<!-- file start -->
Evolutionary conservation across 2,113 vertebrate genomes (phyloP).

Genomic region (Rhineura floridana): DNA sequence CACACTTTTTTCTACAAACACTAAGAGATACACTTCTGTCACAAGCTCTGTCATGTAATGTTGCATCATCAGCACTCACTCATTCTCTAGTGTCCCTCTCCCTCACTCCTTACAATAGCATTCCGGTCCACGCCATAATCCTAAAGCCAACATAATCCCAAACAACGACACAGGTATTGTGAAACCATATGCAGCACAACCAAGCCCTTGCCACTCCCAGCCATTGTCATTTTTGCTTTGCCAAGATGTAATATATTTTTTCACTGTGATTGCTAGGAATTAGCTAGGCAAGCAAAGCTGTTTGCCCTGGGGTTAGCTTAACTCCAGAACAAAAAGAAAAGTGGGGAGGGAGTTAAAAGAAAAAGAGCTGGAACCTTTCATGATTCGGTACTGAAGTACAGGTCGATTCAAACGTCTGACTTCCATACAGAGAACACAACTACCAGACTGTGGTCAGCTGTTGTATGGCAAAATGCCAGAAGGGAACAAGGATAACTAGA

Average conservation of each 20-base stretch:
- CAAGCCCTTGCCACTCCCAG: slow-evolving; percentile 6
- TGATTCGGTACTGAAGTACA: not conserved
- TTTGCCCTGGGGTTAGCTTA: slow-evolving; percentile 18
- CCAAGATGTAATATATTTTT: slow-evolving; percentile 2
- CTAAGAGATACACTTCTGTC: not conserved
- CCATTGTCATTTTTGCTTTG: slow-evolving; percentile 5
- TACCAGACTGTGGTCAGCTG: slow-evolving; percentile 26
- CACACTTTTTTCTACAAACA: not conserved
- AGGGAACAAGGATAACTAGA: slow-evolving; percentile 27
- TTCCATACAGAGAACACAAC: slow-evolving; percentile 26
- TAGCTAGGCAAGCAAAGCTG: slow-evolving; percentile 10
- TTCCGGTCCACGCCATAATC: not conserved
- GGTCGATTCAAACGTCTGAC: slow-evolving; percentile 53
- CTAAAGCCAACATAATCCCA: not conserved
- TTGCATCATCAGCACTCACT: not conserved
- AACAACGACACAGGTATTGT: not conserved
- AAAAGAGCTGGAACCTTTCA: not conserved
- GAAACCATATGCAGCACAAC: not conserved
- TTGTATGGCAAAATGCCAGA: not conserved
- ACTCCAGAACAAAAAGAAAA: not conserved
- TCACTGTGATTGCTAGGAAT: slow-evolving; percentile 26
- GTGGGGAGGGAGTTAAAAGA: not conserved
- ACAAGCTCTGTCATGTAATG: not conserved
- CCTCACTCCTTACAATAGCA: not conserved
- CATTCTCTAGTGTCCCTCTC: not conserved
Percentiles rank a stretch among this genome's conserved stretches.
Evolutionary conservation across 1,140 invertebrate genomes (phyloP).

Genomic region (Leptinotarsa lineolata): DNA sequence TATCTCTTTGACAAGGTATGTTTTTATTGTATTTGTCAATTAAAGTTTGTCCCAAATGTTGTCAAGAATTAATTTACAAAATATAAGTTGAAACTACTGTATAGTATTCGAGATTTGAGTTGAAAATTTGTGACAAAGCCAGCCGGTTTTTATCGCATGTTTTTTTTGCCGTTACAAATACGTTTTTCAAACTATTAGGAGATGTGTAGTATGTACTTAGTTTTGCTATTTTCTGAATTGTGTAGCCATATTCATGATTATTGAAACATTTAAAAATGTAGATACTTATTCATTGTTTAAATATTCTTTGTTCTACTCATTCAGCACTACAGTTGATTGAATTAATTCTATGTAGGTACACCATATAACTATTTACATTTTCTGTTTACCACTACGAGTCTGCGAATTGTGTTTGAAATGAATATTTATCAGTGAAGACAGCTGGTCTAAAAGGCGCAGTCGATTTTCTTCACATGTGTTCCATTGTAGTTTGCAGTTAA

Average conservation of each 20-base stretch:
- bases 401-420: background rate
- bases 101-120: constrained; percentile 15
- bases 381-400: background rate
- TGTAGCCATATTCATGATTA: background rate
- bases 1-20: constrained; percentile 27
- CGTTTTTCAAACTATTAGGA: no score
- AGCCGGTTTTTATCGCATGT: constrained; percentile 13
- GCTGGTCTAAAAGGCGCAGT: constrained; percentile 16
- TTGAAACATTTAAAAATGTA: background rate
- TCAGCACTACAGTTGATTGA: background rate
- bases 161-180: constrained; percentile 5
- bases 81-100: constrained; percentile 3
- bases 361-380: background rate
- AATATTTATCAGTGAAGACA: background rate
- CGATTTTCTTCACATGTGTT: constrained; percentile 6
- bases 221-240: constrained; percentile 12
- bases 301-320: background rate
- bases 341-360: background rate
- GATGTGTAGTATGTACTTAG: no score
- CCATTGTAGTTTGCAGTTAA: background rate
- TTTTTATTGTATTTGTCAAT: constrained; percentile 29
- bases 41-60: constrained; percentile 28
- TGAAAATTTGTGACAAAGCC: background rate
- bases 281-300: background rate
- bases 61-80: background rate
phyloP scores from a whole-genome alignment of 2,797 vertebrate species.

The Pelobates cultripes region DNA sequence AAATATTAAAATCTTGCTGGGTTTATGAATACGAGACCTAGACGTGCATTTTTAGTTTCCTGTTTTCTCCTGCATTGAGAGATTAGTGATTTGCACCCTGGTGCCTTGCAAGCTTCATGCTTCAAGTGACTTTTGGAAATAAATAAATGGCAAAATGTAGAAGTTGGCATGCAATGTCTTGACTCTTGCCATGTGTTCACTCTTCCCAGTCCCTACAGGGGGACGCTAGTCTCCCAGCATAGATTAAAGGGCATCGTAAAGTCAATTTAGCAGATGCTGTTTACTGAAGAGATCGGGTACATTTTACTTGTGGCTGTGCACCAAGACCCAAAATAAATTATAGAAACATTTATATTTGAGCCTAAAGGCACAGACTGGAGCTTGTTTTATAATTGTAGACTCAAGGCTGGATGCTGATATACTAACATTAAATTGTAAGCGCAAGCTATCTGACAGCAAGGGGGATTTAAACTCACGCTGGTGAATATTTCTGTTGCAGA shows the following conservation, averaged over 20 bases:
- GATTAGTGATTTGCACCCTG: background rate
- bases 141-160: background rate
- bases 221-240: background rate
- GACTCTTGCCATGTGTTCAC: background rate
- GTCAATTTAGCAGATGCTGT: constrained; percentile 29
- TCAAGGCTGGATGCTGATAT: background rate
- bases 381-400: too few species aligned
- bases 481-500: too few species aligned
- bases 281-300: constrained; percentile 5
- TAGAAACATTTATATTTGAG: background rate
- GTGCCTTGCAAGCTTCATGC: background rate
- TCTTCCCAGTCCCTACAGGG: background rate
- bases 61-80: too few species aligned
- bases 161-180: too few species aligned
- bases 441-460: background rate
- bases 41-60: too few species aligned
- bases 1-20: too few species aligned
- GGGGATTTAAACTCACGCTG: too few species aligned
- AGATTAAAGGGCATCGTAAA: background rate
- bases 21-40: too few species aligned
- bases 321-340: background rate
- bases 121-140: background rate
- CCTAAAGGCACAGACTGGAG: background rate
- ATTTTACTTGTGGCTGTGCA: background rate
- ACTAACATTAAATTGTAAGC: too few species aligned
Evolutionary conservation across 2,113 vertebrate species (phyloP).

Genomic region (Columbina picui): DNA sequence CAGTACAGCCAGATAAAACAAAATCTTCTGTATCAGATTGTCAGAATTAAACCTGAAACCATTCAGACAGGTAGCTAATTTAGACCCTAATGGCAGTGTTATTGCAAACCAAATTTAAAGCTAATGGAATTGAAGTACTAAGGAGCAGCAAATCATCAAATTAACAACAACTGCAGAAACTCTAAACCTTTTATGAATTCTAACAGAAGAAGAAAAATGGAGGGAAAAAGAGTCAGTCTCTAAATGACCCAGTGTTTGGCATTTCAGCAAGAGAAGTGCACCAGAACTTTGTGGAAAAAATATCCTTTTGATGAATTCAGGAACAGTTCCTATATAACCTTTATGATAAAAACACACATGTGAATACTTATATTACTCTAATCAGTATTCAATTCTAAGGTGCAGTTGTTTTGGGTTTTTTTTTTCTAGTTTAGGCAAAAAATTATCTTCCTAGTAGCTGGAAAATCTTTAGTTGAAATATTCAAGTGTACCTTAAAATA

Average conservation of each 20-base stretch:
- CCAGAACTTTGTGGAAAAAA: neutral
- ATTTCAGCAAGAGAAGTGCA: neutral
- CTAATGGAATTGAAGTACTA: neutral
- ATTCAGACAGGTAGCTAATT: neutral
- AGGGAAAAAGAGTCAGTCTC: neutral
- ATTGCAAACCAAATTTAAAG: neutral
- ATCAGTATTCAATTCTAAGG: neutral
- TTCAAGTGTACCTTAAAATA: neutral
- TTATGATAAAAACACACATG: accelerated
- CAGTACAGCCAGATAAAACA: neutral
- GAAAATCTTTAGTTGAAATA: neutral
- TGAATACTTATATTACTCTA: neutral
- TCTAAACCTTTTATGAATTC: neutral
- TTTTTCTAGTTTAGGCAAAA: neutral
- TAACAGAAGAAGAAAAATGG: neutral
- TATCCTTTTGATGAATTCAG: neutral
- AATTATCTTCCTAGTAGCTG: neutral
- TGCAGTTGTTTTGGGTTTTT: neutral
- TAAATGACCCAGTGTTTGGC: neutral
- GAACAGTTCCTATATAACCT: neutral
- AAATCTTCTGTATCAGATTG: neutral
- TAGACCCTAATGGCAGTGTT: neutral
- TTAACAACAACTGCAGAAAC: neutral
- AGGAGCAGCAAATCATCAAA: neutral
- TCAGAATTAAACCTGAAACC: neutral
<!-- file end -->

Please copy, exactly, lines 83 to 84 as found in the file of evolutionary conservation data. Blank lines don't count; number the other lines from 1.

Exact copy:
- ATTTTACTTGTGGCTGTGCA: background rate
- ACTAACATTAAATTGTAAGC: too few species aligned